Can Dogs Eat Green Peas? When it is or isn’t an Emergency

Peas aren’t considered toxic to dogs but there has been research over the past decade that does add some level of concern over the impact that peas could have on a dog’s health. This, however, doesn’t mean you should keep your dog’s diet free of peas. Consult with your vet first to see if it’s safe or not for your dog to eat peas in moderation.

Why Peas Could Be Dangerous to Dogs

Despite their health benefits, there are certain dangers that peas may introduce to dogs. Back in August 2021, Tufts University published a study on the association between canine diets and diet-associated canine heart disease (DCM). The results of the study suggest that peas are one of the leading food ingredients that may contribute to a rise in DCM in dogs.

There’s also the concern around purine, a compound that should be avoided by dogs that suffer from kidney problems. Peas can contain anywhere between 50 and 150mg of purine per 100 grams. For dogs with kidney issues, it’s best to avoid feeding them peas or any commercial dog food that may use peas as a filler.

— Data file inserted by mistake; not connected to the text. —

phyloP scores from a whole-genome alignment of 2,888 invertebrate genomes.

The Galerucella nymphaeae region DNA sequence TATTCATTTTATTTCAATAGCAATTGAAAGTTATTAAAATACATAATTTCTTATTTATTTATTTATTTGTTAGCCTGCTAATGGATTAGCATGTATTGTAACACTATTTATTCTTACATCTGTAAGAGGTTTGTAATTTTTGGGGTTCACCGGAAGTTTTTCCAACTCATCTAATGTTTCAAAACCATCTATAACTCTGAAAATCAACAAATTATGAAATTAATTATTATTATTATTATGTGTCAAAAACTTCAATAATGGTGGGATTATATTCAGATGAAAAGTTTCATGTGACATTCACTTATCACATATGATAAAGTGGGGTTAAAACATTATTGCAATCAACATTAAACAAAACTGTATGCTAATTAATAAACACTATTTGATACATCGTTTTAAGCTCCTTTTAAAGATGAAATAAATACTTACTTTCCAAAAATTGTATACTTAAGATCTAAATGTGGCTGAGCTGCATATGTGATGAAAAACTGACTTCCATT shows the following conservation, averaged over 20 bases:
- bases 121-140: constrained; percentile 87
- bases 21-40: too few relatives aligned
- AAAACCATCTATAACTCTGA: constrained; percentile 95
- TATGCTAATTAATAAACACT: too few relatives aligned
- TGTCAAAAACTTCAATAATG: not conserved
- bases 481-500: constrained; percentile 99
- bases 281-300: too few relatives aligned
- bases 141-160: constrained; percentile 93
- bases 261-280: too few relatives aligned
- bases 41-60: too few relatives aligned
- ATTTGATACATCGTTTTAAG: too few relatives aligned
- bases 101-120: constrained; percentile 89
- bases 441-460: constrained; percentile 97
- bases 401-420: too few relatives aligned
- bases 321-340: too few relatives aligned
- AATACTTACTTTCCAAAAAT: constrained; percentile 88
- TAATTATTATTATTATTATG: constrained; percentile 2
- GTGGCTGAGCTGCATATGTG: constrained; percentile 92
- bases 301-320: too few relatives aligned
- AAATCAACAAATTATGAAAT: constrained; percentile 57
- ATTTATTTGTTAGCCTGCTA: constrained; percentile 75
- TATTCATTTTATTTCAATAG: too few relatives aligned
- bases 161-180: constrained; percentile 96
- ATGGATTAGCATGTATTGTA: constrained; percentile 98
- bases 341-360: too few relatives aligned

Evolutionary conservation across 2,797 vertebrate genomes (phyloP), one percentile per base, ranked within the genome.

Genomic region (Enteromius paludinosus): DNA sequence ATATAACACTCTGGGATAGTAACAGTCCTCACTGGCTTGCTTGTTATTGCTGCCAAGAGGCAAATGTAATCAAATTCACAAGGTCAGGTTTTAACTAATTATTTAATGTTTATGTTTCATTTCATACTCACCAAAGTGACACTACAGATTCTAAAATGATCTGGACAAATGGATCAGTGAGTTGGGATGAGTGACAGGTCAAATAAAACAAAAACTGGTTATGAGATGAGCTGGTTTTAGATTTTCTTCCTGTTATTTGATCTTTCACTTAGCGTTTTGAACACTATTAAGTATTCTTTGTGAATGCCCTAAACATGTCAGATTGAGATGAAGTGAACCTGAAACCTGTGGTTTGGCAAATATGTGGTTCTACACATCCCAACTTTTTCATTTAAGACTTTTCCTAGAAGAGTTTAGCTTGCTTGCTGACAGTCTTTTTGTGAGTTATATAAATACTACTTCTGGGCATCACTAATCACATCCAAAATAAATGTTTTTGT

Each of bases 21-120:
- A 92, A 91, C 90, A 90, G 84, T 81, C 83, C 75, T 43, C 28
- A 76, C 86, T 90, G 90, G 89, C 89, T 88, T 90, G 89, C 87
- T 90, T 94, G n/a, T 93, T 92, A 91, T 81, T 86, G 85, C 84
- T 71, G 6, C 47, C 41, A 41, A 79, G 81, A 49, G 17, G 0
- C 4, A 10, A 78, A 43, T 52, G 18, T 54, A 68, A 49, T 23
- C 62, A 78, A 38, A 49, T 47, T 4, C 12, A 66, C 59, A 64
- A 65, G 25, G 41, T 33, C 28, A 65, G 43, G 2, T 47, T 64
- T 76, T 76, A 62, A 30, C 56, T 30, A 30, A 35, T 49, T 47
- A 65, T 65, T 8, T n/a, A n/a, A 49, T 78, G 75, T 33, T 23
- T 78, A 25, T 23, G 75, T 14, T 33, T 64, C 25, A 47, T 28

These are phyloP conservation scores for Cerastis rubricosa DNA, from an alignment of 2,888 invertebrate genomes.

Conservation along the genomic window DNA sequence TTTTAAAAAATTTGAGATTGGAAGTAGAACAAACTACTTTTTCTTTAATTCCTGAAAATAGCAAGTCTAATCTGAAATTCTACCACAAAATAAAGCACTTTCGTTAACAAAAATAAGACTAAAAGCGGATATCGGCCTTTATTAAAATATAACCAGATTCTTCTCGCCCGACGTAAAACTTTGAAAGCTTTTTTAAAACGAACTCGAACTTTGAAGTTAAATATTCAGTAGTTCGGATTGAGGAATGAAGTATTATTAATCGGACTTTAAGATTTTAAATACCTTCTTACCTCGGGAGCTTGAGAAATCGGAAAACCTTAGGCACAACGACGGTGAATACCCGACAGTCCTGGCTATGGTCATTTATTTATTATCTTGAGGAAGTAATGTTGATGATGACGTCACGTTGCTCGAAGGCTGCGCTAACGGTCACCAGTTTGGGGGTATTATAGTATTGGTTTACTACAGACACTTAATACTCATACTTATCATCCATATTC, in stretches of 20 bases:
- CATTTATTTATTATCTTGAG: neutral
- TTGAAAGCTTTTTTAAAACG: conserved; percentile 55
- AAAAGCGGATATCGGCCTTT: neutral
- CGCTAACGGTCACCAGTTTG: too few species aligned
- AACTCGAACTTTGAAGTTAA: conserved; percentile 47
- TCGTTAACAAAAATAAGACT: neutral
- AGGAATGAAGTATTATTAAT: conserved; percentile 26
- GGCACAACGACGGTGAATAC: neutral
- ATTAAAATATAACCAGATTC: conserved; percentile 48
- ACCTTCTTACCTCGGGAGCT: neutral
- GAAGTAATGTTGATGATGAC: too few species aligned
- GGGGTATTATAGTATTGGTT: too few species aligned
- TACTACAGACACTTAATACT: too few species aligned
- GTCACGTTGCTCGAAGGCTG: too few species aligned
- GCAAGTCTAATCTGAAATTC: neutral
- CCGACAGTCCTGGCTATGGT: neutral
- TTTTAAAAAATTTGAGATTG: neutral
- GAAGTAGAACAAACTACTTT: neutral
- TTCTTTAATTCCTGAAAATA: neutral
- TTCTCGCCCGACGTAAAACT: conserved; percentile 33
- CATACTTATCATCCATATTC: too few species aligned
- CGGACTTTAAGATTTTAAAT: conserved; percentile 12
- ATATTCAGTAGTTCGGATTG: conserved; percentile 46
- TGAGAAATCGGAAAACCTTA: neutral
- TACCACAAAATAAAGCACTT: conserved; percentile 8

Peas come in all shapes and sizes with common varieties including garden peas, snow peas, and snap peas. Special preparation is needed for snap peas because their pods have a tougher texture. Dogs, especially puppies or those of smaller-sized breeds, can choke if they swallow a whole snap pea pod without chewing. Make sure to chop the peas into smaller pieces before letting your dog eat them.

Can Dogs Eat Frozen Peas?

Did your vet give your dog the green light to eat some peas? Well, dogs can eat peas frozen or thawed. Do, however, keep in mind that dogs with sensitive stomachs may not handle frozen food that well so the thawed peas may be a safer option in such cases.

How Much Peas Can You Give Your Dog?

Moderation is important. We wouldn’t give a small healthy dog more than a teaspoon of peas. For larger-sized healthy dogs, a tablespoon worth of peas should be okay. Again, confirm with your vet what would be considered an appropriate amount to feed your pet. Want to know what else is or isn’t safe for dogs to eat? Find out by visiting our human food for dogs database.

Disclaimer: The content is not intended to be a substitute for professional veterinarian advice, diagnosis, or treatment. Always seek the advice of a veterinarian when in doubt.


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